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Sunday, May 10, 2020

‘Friday the 13th’ and the Enduring Legacy of Horror’s Fiercest Mother, Pamela Voorhees

“Kill her, Mommy!”

Horror’s relationship with motherhood is vast. There’s no shortage of films that explore the complex fears of being a mother. From terrifying mothers like Margaret White in Carrie to well-intentioned but flawed moms like Annie Graham in Hereditary, the maternal instinct is killer in the genre space. Friday the 13th‘s Pamela Voorhees is arguably the fiercest and most formative of them all. Though Pamela only reveals herself in the final third of the film, her impact is tremendous. Mrs. Voorhees didn’t just birth a horror icon; she birthed an entire franchise.

From the opening, Friday the 13th presents itself as a slasher whodunnit set at Camp Crystal Lake. Starting with the gruesome demise of two camp counselors on Friday the 13th, 1958, the camp has hosted numerous bizarre incidents over the years, from fires to tainted water. When the camp is being prepped to reopen in 1980, well, someone proves they’re willing to kill to prevent that from happening. One by one, the camp counselors fall in grisly fashion at the hands of an unseen assailant, though a few of them recognize their attacker moments before their demise.

It’s when Alice (Adrienne King) begins discovering the bodies of her friends and realizes she’s the last one standing that we finally see the killer, Mrs. Voorhees (Betsy Palmer). Alice falls into the arms of the sweet old lady who claims to be a family friend of her employer Steve Christy (Peter Brouwer). Pamela isn’t there to save anyone, though. She’s out to ensure the camp remains closed, permanently, and sentences all associated with its reopening to die.

A large part of her psyche remains trapped on June 13, 1957, the day her young son Jason drowned because the counselors who were supposed to be watching him were off having sex instead. She hears his voice in her head, urging her to kill. “Don’t let her get away, Mommy! Don’t let her live!” Pamela seems fully aware that she’s snapped, and she’s embraced it. There’s a joyous air about her as she hunts down Alice.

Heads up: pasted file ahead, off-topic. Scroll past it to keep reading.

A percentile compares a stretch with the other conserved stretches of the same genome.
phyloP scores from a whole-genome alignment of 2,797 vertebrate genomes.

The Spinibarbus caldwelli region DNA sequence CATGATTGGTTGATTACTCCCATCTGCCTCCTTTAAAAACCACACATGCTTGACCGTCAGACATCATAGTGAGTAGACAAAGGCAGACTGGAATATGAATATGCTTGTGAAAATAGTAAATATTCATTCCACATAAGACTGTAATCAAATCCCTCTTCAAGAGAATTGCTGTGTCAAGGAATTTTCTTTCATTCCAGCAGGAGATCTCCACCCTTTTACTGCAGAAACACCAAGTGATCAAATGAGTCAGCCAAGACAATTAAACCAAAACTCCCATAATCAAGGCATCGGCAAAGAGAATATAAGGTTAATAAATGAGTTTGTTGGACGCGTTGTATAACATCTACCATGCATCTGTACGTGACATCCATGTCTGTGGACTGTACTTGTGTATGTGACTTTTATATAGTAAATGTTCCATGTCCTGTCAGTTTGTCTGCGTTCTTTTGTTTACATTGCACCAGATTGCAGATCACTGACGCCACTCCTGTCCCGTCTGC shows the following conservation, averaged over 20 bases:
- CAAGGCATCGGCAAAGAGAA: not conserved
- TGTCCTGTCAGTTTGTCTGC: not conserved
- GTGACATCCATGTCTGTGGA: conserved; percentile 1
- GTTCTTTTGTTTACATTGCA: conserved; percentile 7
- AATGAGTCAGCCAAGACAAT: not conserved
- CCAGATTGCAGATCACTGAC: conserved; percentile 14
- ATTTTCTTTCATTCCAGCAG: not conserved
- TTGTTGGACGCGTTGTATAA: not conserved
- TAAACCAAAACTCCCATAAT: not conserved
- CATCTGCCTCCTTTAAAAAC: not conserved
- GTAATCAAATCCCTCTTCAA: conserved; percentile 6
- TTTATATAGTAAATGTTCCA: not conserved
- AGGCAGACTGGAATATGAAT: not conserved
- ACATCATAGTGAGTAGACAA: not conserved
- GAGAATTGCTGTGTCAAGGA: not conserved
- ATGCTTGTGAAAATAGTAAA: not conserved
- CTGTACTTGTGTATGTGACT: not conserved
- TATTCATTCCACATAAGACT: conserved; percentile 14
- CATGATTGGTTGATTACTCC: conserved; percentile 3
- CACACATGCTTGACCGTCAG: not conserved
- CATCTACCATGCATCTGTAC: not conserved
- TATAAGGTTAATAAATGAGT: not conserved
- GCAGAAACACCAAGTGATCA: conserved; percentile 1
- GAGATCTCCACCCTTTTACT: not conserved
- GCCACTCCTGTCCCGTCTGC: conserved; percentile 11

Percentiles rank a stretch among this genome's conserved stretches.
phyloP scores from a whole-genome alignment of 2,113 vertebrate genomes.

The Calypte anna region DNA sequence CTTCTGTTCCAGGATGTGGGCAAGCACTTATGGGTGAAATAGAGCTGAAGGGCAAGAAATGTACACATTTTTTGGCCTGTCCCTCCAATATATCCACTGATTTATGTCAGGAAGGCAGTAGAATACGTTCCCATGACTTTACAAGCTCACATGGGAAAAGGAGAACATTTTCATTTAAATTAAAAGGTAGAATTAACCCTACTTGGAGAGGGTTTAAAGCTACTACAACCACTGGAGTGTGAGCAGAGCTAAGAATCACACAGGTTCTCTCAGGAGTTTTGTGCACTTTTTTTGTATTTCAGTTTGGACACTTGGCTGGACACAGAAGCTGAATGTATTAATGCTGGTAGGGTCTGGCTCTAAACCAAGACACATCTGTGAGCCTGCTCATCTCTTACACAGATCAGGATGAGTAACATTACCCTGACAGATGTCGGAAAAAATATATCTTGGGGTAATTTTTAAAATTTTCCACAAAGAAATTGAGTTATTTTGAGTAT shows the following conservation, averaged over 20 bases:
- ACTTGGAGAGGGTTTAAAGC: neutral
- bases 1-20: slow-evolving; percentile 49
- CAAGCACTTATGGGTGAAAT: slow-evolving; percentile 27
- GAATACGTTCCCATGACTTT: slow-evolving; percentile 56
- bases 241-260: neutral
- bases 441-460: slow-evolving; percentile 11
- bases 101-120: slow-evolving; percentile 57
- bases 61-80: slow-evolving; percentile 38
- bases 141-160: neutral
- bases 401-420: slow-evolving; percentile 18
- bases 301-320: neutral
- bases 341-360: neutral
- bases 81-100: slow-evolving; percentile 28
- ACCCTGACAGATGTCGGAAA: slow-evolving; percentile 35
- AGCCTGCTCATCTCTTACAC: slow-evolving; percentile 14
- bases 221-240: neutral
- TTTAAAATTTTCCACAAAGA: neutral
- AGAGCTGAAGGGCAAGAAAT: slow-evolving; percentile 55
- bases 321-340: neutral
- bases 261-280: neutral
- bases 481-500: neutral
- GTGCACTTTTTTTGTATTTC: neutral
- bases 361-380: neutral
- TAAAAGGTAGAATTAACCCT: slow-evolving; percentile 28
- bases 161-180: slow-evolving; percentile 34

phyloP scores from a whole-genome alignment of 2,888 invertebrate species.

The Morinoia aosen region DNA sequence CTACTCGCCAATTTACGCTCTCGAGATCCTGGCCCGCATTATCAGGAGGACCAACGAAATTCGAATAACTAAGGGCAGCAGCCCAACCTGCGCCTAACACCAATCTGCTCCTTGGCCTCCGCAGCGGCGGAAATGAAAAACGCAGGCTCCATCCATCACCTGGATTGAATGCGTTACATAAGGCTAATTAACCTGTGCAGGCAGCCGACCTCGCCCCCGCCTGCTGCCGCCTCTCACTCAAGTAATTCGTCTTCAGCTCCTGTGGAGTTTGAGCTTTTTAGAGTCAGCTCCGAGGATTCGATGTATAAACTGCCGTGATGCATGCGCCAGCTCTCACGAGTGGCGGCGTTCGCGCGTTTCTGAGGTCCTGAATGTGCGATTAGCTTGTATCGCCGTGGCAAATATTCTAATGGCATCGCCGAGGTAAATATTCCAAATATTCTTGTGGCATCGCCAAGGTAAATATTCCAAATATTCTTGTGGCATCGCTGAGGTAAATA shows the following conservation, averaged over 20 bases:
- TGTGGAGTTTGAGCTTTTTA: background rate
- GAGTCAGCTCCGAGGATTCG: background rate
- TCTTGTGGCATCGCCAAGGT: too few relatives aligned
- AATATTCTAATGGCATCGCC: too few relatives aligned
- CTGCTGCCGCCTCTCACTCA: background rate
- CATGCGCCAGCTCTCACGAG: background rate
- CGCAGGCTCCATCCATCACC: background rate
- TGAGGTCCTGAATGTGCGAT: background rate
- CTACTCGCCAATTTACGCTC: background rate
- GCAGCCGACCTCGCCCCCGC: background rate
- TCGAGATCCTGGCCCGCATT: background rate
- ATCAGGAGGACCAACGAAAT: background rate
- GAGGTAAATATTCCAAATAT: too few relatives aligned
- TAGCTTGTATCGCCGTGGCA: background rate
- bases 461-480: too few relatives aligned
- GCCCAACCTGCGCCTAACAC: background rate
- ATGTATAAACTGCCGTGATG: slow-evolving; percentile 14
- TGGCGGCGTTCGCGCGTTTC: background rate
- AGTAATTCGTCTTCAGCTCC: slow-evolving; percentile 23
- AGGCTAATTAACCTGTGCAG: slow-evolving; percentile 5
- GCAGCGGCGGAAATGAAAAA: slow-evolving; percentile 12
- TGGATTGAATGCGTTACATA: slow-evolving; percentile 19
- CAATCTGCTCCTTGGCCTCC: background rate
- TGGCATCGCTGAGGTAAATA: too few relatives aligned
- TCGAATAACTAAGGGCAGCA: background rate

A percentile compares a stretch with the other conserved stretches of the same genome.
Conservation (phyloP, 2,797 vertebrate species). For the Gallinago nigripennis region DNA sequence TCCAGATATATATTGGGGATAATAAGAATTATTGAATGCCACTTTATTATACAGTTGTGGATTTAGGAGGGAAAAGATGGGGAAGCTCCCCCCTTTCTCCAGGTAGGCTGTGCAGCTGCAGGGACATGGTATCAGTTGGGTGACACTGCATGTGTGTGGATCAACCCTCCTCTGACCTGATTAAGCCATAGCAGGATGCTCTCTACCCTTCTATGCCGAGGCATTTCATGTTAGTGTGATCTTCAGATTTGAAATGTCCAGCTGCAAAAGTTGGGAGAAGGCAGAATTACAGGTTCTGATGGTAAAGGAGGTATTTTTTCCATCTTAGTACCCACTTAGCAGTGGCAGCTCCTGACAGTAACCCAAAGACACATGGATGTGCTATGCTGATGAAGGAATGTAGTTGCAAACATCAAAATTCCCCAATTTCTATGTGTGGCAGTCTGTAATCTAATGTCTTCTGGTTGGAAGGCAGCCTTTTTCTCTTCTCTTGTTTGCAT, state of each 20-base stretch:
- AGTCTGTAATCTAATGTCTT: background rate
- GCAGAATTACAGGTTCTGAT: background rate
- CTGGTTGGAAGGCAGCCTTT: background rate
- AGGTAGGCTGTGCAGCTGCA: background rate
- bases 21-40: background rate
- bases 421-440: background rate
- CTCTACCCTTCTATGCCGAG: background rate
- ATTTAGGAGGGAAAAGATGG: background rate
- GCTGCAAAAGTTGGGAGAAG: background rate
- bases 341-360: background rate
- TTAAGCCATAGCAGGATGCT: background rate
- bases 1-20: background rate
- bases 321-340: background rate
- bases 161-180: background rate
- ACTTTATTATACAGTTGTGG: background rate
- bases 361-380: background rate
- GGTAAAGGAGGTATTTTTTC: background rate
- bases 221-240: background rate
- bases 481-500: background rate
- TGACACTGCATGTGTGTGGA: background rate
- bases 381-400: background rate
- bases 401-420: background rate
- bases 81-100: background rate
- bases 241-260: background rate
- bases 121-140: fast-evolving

It’s the exact opposite of the mother-son relationship explored in Psycho. Norman Bates refused to let go of his mother post mortem, so he kept her alive in his mind and channeled her while he committed murder. Here, it’s the mother that keeps her young son alive, targeting any she deems a threat to her son. Or rather, her son’s watery grave.

In a genre where villains tend to be monstrous in visage, the reveal of Pamela Voorhees – her first name actually not revealed until The Final Chapter – as the killer packed a potent punch. She’s your next-door neighbor or your friend’s grandma. Hers isn’t the face of a homicidal maniac capable of taking an ax to someone’s face or slitting throats. Except, she happily does these things, with unnerving awareness. Pamela Voorhees’s unassuming appearance masks a psychotic killer underneath; an avenging monster stuck in an endless cycle. She’s a killer with entirely human and heartbreaking motivation, though; she’s unable to move past the tragic loss of her son. Like Norman Bates, there’s an empathy for this murderess.

She’s also the only mother in horror with an iconic franchise theme. Because Friday the 13th’s killer remains offscreen for most of the film, composer Harry Manfredini was tasked with creating a theme that represented Mrs. Voorhees in her absence. Drawing inspiration from the Jaws theme, he cleverly condensed Pamela’s line, “Kill her, Mommy!” and incorporated it into the film’s sound design. That “ki ki ki, ma ma ma” sound is irrevocably tied to the series, serving as a permanent reminder of Jason’s roots.

Jason inherited his beloved mother’s destructive tendencies in the sequel, forever altering the trajectory of the series. The love between mother and son is so fierce that it extends far beyond death, and throughout twelve films. When Betsy Palmer accepted the role as Pamela, she thought she was signing up for a forgettable little horror movie. She had no idea how wrong she’d be; Pamela Voorhees may have quickly become eclipsed by the juggernaut that was her son, but she proved vital to the creation of one of horror’s most valuable franchises. A franchise where maternal love fuels its beloved horror icon.

Pamela Voorhees lost her life at the end of Friday the 13th. Still, she delivered the exposition that shaped the franchise’s core mythology, as well as birthed one of horror’s most beloved movie monsters and an enduring franchise of which fans can’t get enough. All with her own theme, too. That the original film was released so close to Mother’s Day seems fitting, as no other mother has loomed so large over horror as Mrs. Voorhees.



source https://bloody-disgusting.com/editorials/3614687/friday-13th-enduring-legacy-horrors-fiercest-mother-pamela-voorhees-mothers-day/

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